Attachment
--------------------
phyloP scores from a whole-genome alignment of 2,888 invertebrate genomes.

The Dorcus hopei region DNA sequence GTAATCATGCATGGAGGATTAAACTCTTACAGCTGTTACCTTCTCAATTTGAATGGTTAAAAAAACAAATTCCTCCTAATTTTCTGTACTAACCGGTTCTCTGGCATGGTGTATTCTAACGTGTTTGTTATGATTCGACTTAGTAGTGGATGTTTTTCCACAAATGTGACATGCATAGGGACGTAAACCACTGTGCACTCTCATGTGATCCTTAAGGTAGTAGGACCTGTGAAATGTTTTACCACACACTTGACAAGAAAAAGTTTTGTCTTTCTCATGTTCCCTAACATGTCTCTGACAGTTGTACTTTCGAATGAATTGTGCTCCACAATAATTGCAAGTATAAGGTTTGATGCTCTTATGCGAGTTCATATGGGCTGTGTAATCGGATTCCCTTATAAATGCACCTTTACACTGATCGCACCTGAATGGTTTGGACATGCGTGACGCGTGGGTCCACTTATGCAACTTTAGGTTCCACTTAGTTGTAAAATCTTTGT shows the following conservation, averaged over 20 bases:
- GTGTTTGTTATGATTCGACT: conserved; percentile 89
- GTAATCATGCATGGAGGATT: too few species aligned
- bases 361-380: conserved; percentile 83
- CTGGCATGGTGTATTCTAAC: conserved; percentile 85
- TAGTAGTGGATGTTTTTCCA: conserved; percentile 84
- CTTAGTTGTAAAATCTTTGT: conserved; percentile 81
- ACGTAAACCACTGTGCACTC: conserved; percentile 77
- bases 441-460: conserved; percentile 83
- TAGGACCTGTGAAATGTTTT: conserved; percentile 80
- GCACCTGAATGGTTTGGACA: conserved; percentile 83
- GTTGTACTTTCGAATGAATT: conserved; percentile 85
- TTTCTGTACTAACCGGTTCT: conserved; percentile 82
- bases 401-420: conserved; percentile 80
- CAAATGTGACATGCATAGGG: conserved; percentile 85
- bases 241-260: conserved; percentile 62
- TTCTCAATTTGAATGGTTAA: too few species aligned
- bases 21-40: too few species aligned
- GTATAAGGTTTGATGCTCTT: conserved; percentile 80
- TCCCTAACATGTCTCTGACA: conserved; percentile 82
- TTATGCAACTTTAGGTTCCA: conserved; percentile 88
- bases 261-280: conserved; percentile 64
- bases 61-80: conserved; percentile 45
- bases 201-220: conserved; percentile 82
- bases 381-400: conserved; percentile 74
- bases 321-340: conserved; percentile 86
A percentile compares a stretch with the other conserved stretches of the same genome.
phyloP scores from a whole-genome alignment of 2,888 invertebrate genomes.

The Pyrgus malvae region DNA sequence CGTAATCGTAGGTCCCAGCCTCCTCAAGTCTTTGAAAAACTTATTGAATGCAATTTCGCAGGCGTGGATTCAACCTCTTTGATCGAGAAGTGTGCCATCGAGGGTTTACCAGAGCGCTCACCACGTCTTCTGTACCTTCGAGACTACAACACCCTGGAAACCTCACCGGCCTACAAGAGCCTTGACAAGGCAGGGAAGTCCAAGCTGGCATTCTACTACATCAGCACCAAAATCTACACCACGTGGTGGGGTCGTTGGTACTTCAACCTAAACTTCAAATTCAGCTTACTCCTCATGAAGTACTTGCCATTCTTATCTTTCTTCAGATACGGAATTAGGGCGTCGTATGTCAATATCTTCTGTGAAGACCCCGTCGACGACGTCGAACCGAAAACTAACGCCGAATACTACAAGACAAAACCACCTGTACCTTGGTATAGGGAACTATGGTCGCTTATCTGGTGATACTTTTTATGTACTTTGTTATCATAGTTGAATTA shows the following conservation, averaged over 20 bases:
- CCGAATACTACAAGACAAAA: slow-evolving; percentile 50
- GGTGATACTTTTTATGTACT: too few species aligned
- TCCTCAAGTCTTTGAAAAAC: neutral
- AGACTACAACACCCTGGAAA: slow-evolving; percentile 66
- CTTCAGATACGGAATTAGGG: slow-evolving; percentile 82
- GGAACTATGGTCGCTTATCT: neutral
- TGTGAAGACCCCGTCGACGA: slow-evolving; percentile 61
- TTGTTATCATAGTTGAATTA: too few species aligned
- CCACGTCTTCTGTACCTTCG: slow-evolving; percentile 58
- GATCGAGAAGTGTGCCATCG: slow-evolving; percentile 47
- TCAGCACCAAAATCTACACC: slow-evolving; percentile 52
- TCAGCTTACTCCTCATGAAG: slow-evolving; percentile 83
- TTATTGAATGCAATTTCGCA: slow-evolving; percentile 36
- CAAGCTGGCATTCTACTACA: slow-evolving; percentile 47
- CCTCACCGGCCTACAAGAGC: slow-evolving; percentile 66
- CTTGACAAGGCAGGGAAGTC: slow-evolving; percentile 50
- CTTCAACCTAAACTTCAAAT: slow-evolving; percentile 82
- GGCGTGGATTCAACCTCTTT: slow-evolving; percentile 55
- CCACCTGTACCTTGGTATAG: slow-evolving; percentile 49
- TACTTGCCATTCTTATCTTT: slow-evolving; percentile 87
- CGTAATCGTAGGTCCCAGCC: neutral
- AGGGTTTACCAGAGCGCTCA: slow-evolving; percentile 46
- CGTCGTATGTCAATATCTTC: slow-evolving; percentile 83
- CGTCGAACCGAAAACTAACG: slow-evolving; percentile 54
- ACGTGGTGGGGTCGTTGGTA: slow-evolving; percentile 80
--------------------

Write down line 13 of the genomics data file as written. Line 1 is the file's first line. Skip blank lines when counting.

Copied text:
- GTTGTACTTTCGAATGAATT: conserved; percentile 85